Blanche Lincoln has long been seen as a weak candidate for re-election to the Senate.  Arkansans voted for John McCain in 2008, and nothing that Barack Obama and the Democratic leadership in Congress has done since has made them any more sympathetic to their agenda.  Lincoln hoped that publicly opposing parts of ObamaCare and blocking Card Check might blunt voter anger in her state, but she still trails four relatively unknown Republicans in early polling.  Her opposition to Card check did have some impact on the race, though:

Arkansas Lt. Gov. Bill Halter is moving ahead with a primary challenge to Sen. Blanche Lincoln, he announced Monday.

“Washington is broken,” Halter said in a video on his campaign website. “Bailing out Wall Street with no strings attached, while leaving middle-class Arkansas taxpayers with the bill; protecting insurance company profits instead of protecting patients and lowering health costs; gridlock, bickering and partisan games while unemployment is at a 25-year high. Enough’s enough.”

Halter’s decision further complicates Lincoln’s already difficult path to a third term. Polls have shown the senator trailing a slew of Republican opponents, including Rep. John Boozman and state Sen. Gilbert Baker, and she has angered her own party’s base by shying away from support for liberal priorities such as the Employee Free Choice Act and a government-run health insurance plan. …

The Progressive Change Campaign Committee, a liberal group that launched the website DumpLincoln.com, released a statement Monday from its co-founder, Adam Green, calling Lincoln “out-of-touch” and predicting: “Bill Halter’s populist candidacy will speak to voters who know that Blanche Lincoln is part of a broken Washington.”

“Washington is broken”?  If that’s Halter’s campaign slogan, he’d better check to see who’s been running it lately.  Democrats have large majorities in both chambers of Congress and the White House.  If Washington is broken, is the answer sending more Democrats after almost four years of controlling both the House and the Senate?  I doubt Arkansans will buy that argument.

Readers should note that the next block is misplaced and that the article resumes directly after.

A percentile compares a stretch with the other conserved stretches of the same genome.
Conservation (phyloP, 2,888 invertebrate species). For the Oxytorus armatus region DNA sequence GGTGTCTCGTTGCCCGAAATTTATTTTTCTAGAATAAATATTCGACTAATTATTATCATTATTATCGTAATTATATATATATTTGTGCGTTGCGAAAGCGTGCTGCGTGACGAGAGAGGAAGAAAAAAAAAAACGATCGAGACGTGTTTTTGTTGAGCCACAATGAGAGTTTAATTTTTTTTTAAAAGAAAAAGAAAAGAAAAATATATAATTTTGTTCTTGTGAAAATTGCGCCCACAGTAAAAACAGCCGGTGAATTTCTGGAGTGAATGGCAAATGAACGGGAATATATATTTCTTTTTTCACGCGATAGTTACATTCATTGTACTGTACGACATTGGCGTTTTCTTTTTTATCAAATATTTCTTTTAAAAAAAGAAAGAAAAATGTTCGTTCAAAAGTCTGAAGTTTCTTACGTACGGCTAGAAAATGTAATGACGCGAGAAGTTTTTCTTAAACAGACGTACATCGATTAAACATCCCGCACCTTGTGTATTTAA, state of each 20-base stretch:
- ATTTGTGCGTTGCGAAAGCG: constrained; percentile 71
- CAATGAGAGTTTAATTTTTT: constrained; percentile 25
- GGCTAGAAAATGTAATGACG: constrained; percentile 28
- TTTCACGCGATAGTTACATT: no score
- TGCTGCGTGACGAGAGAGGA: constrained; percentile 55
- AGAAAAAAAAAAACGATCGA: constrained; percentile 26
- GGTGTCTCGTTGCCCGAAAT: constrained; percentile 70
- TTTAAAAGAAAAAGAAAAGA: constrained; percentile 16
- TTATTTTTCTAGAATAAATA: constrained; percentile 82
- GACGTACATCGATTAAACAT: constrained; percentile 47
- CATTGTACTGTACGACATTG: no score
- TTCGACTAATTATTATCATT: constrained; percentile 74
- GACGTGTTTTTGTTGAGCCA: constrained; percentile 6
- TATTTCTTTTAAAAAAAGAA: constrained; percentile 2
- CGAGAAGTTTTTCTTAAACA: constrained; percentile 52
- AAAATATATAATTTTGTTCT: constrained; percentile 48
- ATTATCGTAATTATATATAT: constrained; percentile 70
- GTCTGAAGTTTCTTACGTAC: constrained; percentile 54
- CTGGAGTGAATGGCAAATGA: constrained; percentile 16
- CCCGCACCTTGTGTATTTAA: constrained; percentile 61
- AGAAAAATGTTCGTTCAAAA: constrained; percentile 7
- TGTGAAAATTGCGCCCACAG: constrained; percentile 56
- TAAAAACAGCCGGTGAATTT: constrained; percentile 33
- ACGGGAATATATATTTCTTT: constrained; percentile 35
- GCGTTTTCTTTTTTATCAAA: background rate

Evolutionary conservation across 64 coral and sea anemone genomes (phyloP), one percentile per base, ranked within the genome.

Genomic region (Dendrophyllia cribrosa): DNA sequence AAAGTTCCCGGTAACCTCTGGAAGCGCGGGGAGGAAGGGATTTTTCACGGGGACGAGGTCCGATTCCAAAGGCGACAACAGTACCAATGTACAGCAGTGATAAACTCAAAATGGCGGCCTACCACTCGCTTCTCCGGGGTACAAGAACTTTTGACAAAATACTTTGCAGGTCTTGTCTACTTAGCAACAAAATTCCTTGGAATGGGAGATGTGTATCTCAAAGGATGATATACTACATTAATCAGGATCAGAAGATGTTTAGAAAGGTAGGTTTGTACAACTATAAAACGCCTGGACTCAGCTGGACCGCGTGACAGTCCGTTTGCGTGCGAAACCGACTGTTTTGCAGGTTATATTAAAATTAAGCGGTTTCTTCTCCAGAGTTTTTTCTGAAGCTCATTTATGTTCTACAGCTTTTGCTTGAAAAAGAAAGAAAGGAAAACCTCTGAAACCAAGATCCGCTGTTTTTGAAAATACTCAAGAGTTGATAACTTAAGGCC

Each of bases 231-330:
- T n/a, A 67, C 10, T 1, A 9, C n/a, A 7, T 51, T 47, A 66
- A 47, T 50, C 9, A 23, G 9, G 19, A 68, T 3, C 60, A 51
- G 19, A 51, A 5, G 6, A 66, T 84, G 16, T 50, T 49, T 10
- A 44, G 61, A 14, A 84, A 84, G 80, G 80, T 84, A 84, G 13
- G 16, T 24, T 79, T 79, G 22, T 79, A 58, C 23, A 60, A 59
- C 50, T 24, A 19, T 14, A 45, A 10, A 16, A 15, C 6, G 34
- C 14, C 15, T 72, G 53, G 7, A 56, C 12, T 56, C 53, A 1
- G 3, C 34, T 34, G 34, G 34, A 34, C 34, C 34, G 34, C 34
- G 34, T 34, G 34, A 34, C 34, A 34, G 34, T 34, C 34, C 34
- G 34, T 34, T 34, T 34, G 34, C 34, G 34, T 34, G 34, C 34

Let’s put it this way.  ObamaCare’s support among the electorate has dropped to below 40% in most polling, especially among likely voters.  Cap-and-trade legislation already stalled, and the latest scandals from the IPCC and the AGW movement won’t help revive it.  Democrats have spent most of a year bickering mainly among themselves to overhaul a health-care system of which most people approve while ignoring the fact that over four million jobs have disappeared without hardly a mention by Congress.  And it’s Lincoln who’s out of touch?

The challenge from the Left to Lincoln will force her to tack back to the progressive wing during the primary — a move that will seal her fate in the general election, assuming she gets that far.  A win by Halter will allow Arkansas Republicans to paint Democrats as radical statists who haven’t listened at all to their constituents for the last year.  Either way, Halter’s candidacy makes a GOP pickup in Arkansas almost a certainty.